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How do Non-Monetary Performance Incentives for Physicians Affect the Quality of Medical Care? – A Laboratory Experiment

  • Nadja Kairies

    ()

  • Miriam Krieger
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    In recent years, several countries have introduced non-monetary performance incentives for health care providers to improve the quality of medical care. Evidence on the effect of non-monetary feedback incentives, predominantly in the form of public quality reporting, on the quality of medical care is, however, ambiguous. This is often because empirical research to date has not succeeded in distinguishing between the effects of monetary and non-monetary incentives, which are usually implemented simultaneously. We use a controlled laboratory experiment to isolate the impact of nonmonetary performance incentives: subjects take on the role of physicians and make treatment decisions for patients, receiving feedback on the quality of their treatment. The subjects’ decisions result in payments to real patients. By giving either private or public feedback we are able to disentangle the motivational eff ects of self-esteem and social reputation. Our results reveal that public feedback incentives have a significant and positive effect on the quality of care that is provided. Private feedback, on the other hand, has no impact on treatment quality. These results hold for medical students and for other students.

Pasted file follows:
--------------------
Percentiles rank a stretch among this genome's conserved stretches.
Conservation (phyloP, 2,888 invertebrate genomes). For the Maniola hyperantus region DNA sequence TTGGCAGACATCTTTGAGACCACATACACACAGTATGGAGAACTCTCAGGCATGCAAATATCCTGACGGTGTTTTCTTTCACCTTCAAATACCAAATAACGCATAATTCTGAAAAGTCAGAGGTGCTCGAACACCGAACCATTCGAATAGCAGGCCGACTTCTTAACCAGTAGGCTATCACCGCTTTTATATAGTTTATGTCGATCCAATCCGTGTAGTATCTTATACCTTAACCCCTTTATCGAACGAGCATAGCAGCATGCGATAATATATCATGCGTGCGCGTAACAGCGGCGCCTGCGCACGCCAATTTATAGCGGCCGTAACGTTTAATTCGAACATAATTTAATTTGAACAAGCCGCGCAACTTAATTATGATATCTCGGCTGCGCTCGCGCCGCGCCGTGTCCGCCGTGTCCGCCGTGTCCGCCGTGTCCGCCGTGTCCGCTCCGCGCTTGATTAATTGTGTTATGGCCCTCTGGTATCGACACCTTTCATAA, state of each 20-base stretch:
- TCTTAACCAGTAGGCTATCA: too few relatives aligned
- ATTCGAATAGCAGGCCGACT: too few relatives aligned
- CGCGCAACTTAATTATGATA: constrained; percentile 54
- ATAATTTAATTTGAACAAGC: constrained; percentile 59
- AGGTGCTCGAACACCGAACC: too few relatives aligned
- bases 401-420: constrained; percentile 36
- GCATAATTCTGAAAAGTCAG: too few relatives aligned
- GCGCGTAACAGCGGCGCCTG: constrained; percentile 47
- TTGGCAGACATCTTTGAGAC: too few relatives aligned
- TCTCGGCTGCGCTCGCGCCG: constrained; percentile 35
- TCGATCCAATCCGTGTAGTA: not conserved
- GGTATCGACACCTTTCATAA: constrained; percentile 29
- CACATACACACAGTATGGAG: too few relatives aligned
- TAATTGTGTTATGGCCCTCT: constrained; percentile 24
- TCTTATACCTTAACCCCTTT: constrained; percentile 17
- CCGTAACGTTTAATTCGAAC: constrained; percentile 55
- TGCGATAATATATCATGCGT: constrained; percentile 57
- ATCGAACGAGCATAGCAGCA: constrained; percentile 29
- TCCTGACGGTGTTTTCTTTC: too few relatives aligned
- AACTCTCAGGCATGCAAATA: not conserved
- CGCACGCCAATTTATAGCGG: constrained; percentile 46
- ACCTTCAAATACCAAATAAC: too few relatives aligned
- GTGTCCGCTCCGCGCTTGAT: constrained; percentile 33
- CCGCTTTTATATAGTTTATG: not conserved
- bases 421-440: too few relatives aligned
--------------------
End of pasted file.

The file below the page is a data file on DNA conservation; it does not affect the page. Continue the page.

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    File URL: http://repec.rwi-essen.de/files/REP_13_414.pdf
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    Paper provided by Rheinisch-Westfälisches Institut für Wirtschaftsforschung, Ruhr-Universität Bochum, Universität Dortmund, Universität Duisburg-Essen in its series Ruhr Economic Papers with number 0414.

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    Length: 27 pages
    Date of creation: May 2013
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    Handle: RePEc:rwi:repape:0414
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